7 Days

Cook in trouble Robin Cook, the Foreign Secretary, imposed a legal gagging order to prevent Paul Grecian, a director of Ordtec, from using secret documents to further a multi-million pound damages claim against Customs and Excise for malicious prosecution. Opponents accused Cook of hypocrisy: when in opposition, he enhanced his reputation by attacking the Conservatives over their use of legal restraining orders against businessmen involved in the arms-to-Iraq scandal.

DJ's drive-by shooting The BBC's Radio1 rap DJ Tim Westwood was injured in a drive-by shooting in south London. The attack, which echoed murderous shootings of famous American rappers, occurred at 8.40pm on 18 July. Two men on a red motorcycle, assumed to be part of a Yardie group, pulled up alongside Westwood's four-wheel drive vehicle and fired at close range through the tinted glass.

Redemption Marine scientists and archaeologists working off the coast of ancient Philistia, now the Gaza Strip, have found the wrecks of two ships loaded with finest-quality goods from Phoenicia, now Lebanon. The findings contradict the Philistines' traditional image as the uncivilised brutes of history. Instead, it seems they had a taste for fine wines, delicate oils and decorative crockery.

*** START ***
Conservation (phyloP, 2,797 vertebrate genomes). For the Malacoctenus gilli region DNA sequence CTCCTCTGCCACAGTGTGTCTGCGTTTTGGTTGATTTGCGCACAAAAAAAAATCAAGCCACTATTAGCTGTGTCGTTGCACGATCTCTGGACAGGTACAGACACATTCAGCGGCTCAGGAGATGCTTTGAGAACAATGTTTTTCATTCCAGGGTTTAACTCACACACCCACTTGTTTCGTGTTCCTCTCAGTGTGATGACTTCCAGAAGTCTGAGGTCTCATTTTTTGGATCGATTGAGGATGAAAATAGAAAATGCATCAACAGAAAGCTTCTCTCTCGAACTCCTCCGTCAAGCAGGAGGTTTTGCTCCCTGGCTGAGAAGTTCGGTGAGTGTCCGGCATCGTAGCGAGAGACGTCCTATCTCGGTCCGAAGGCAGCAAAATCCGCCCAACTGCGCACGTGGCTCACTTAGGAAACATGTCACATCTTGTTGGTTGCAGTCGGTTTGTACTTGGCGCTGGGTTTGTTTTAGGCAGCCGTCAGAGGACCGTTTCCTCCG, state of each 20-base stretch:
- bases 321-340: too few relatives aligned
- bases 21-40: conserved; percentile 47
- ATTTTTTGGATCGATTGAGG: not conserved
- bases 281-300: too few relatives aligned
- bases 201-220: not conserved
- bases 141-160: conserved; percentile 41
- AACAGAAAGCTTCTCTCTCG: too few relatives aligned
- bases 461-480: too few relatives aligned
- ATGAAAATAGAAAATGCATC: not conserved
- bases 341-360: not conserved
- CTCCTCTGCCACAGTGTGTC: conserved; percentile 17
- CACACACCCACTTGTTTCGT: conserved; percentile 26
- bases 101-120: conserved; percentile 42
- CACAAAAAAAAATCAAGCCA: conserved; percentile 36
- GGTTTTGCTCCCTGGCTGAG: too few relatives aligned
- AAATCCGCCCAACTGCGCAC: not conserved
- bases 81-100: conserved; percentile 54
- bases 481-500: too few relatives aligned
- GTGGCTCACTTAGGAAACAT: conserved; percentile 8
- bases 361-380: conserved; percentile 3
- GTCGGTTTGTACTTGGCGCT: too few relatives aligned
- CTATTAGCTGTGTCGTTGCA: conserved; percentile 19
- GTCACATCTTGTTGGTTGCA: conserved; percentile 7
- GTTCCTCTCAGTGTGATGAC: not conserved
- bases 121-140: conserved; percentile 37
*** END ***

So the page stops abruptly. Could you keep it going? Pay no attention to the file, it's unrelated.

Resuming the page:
A tale of two cities The residents of Reading and Swindon are bitterly competing to be elevated to city status for the new millennium. The row threatened to get nasty when Martin Salter, Labour MP for Reading West, told the Reading Evening Post he had "every sympathy for everyone who has to live in Swindon".

Jackpot crackpot For the second time in Hull, nobody seems to want to claim a jackpot winning ticket. The Lottery operator, Camelot, says the city's mystery ticket-holder has just 11 days to claim £1,234,612. According to one resident, Wayne Maunder, "it could have been a Russian sailor".

This article first appeared in the 26 July 1999 issue of the New Statesman, I took tea with Pinochet